Japan, host of the '64 Olympics was really starting to make strides as the world's second most vibrant economy. A monorail train connected Haneda with greater Tokyo. Upon clearing Immigration and Customs and upon meeting my sempai who had come to greet me - well the first order of business was to do mine!
I walked thru an open door and was hit by an overwhelming stench. Dark, dank and stingy, these public toilets were a huge business opportunity for Lysol Co in the land of "WA" (和) or harmony.  The assault on my olfactory senses aside, I became aware as I was standing there that I was being stared at by an elderly female cleaning attendant. With jet lag I did a quick inventory. Japan wouldn't have men's urinals in the women's room so obviously I was in the right place. Later I would come to understand that this behavior would happen wherever I traveled in Japan.
To the Japanese at large, foreigners were still not a common sight away from military bases. On trains young children clinging to their mothers' skirts would peek or stare and point at us sometimes in bewilderment, and sometimes in fear about the "gaijin" [外人]. This was a not so kind term from a Westerner's point of view for an alien more akin to a Martian than a person from another culture. Back then we were issued "Gaijin" identity cards that we had to keep with us - ever the outsiders.
Very few signs were in English let alone the myriad languages that adorn walls on mass transit routes today. I treasured my English version of my subway map of Tokyo a heck of a lot more than the few yen in my wallet!
Over time we do start to assimilate however. We learned how to press into crowded subway cars, position ourselves closest to the exit and generally how to navigate through crowded stations. True mastery came with training or perhaps after training. Bone tired, being able to sleep on the train and wake up just before your intended stop and avoiding the hassle of eye contact was a wonderful mental break from the here (hear) and now. Late at night the last place you wanted to find yourself was out in the burbs or even the countryside well rested and stranded after the trains had stopped.
Unlike other countries that I've visited I also learned to avoid eye contact with fellow sojourners. Usually easy to identify, no friendly effort was made by the old timers towards those newly set out on a mysterious adventure in Japan. We kept to ourselves.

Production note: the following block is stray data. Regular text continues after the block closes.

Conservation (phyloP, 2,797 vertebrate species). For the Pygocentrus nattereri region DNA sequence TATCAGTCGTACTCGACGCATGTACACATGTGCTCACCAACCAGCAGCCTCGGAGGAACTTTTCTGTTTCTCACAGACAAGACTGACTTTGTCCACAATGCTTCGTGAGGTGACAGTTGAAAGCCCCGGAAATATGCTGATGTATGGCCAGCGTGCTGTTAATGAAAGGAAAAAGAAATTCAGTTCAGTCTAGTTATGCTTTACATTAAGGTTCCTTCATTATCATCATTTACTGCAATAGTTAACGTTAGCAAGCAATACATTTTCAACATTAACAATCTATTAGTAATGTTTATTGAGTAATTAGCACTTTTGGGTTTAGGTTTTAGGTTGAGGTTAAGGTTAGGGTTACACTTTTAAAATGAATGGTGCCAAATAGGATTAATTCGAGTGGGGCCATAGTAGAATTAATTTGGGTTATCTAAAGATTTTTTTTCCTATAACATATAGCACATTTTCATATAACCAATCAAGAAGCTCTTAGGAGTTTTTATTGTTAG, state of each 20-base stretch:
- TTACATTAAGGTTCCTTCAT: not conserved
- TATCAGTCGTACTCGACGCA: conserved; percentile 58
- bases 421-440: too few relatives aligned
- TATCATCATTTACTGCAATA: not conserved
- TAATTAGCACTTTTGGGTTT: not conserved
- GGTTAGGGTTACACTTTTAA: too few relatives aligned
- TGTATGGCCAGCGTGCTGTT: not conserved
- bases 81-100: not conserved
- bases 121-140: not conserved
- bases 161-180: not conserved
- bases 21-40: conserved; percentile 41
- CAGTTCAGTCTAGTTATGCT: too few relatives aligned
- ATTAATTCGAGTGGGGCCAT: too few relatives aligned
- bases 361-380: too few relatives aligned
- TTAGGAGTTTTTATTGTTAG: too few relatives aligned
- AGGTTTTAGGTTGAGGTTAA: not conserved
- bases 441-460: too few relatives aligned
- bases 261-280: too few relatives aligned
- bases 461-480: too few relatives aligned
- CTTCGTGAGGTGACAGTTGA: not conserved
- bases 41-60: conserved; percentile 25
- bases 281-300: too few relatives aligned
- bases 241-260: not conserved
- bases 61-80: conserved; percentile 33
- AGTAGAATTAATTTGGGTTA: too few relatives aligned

Today, after countless return visits to Japan thru the newer gateway of Narita airport, we're coming full circle as Haneda again accepts international flights. Today, Japan's population is used to Westerners in public and we can travel without a stir. Signs are clear and in English as well as numerous other languages. And the bathrooms would do Star Trek sci fi writers proud. I wouldn't go so far as to say that Westerners now acknowledge each other on the streets. 
1 "WA" or great harmony was a confused interpretation of the 倭人"wajin" as addressed by the Mongol courts to Japan. The Mongol envoy lost his head when the characters selected actually meant "hairy barbarians". I guess some things are better heard rather than seen. This precipitated the 2 Mongol invasions.
2 My guess is that because Japan is an insider/outsider society that as foreigners we would never quite fit in but still tried and with seniority we felt more inside than those that were newer to the mix. The Japanese culture is also about collective responsibility. No one wanted to get into any kind of difficulty that would be problematic for any group that one might associate with.
3 One of my favorite movies about Japan is called "Mr. Baseball" with Tom Selleck. There is a scene where someone has to show him how to use the more traditional Japanese toilet.